Kim Scott, a workplace consultant, recently wrote in a Wall Street Journal article, “Everyone will remember how their boss responded during this time.”
Kim is absolutely correct. At any time – in crisis mode or otherwise – all behaviors of the leader mold team culture. However, during a crisis, the behaviors of the leader have enormous influence. Turbulent times are tremendous opportunities for leaders to influence team culture – and consequently improve trust and team performance – in profound ways. While some behaviors are more impactful than others, there are a few that have an inordinate impact.
First, and most importantly, in a crisis the leader needs to get in front of his people either live (best), synchronous (good) or asynchronous (OK) webinar. Either way simply being visible can reduce uncertainty and anxiety – it builds trust. Tell them what you know and turn it over for questions. Genuinely listen to their concerns. You don’t need to have all the answers. That’s OK – the team will benefit enormously by your mere presence.
Early in my command tour at Naval Hospital Bremerton, WA there emerged a threat that the federal government was going to shut down due to a congressional budget crisis. For us that meant almost one-third of the hospital workforce — about 400 government service civilian employees — would be furloughed. They’d be out of work with no pay for an unknown length of time. As one could imagine, they were very anxious. Any information I received about the furloughs was provided as quickly as possible to the 400 civilian employees — they had the same information that I had.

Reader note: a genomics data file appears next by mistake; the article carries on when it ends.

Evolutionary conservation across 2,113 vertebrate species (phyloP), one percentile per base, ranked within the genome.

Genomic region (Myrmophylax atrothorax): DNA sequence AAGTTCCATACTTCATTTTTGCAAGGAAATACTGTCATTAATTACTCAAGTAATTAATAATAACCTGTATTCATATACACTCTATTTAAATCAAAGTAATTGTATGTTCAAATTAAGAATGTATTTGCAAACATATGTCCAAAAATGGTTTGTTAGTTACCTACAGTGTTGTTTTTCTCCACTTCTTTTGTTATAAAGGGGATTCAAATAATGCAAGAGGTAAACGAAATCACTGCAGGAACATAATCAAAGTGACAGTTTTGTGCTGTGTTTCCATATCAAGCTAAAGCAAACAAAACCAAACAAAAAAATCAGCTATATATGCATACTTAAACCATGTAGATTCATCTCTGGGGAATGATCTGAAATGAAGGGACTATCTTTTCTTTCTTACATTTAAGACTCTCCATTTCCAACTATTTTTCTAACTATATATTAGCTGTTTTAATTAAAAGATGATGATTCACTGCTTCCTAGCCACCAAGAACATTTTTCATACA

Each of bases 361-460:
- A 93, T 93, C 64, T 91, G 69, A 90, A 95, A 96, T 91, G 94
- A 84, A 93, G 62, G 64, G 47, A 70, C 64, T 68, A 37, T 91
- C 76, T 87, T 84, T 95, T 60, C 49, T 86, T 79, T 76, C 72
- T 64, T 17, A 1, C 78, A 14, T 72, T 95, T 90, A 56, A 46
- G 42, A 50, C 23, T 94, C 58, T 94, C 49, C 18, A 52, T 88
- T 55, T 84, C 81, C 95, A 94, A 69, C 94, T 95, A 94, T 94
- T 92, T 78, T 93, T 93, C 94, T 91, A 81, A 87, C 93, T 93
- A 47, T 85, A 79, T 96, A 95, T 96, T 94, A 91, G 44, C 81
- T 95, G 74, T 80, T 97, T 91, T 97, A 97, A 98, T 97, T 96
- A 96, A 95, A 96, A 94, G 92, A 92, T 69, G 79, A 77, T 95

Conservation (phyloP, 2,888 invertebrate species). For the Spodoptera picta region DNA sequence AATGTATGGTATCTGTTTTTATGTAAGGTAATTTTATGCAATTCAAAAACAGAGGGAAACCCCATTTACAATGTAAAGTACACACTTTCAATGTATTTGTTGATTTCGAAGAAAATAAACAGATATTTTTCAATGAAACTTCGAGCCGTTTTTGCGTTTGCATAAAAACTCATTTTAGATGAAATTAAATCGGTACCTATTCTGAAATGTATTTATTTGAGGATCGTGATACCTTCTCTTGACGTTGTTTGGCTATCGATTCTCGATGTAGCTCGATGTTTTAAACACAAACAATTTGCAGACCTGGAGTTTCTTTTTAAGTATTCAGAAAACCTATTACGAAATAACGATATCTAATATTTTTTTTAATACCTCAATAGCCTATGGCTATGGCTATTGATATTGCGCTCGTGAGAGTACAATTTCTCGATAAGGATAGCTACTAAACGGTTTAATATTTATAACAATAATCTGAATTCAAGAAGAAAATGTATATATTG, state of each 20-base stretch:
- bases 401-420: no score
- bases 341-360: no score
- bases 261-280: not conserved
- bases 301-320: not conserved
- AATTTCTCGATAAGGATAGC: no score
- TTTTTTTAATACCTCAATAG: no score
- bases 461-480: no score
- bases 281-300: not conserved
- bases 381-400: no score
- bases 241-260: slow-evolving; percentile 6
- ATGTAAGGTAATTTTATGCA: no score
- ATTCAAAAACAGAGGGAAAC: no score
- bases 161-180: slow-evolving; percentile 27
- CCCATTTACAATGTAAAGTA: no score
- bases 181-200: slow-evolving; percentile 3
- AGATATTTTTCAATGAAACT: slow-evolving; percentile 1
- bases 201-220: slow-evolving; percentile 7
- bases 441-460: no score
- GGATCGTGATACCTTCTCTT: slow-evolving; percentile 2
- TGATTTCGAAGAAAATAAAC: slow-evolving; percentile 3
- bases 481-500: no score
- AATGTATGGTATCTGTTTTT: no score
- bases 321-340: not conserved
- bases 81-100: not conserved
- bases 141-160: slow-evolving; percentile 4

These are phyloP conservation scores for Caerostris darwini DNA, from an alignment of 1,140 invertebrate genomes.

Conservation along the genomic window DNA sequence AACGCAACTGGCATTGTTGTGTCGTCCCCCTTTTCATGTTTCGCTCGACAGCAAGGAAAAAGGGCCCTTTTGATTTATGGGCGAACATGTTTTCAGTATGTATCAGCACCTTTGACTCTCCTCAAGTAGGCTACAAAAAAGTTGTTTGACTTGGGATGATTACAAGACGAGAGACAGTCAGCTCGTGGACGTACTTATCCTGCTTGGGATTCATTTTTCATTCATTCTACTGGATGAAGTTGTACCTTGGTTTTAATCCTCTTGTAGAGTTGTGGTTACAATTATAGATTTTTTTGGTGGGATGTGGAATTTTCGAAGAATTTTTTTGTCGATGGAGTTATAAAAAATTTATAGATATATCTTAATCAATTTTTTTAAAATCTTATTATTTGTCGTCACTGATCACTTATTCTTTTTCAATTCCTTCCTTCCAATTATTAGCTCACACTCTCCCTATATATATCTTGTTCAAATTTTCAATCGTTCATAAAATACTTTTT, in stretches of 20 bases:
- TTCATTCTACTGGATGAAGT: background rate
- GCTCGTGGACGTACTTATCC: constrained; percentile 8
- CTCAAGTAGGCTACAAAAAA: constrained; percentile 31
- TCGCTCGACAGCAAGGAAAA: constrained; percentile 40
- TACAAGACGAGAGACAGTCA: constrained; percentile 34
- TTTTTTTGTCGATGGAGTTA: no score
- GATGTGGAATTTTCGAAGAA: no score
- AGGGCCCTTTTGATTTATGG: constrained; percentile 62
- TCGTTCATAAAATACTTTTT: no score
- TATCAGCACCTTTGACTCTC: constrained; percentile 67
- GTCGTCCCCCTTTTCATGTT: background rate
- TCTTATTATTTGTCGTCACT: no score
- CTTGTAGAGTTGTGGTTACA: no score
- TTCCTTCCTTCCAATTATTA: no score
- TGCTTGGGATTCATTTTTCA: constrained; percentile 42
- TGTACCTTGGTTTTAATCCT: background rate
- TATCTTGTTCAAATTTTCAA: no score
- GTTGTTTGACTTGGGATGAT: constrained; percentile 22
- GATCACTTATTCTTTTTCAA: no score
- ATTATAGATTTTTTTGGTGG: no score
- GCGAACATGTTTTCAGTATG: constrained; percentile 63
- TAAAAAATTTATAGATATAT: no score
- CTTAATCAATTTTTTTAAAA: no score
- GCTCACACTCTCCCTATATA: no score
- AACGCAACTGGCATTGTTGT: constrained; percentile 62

As it became increasingly likely that the government was indeed going to shut down, my Executive Officer (Chief Operating Officer), Captain Ken Iverson, advised me to schedule a series of lunchtime town hall meetings with the 400 employees. He thought it important that they have the opportunity to ask me questions about the looming crisis. Given that we all had the same information, I thought it’d be a waste of time – what questions could I possibly answer?
Despite my concerns, Ken convinced me to do it. However, to prove that it was a waste of time, I secretly vowed to keep track of the number of questions that I was able to answer. I predicted there would be few. Nevertheless, we proceeded to schedule three lunchtime meetings over the next three days. At each one I started by telling them what I knew and then turned it over to them for questions.
Questions came fast and furious. As predicted, I didn’t provide a solid answer to a single question in any of the meetings. When the last meeting ended, I remember being frustrated that I didn’t have any answers. However, I did quietly congratulate myself. I was right – it indeed was a waste of time.
Fortunately, a few weeks later Congress passed a budget resolution and the government shutdown was averted. However, that was not the end of the story…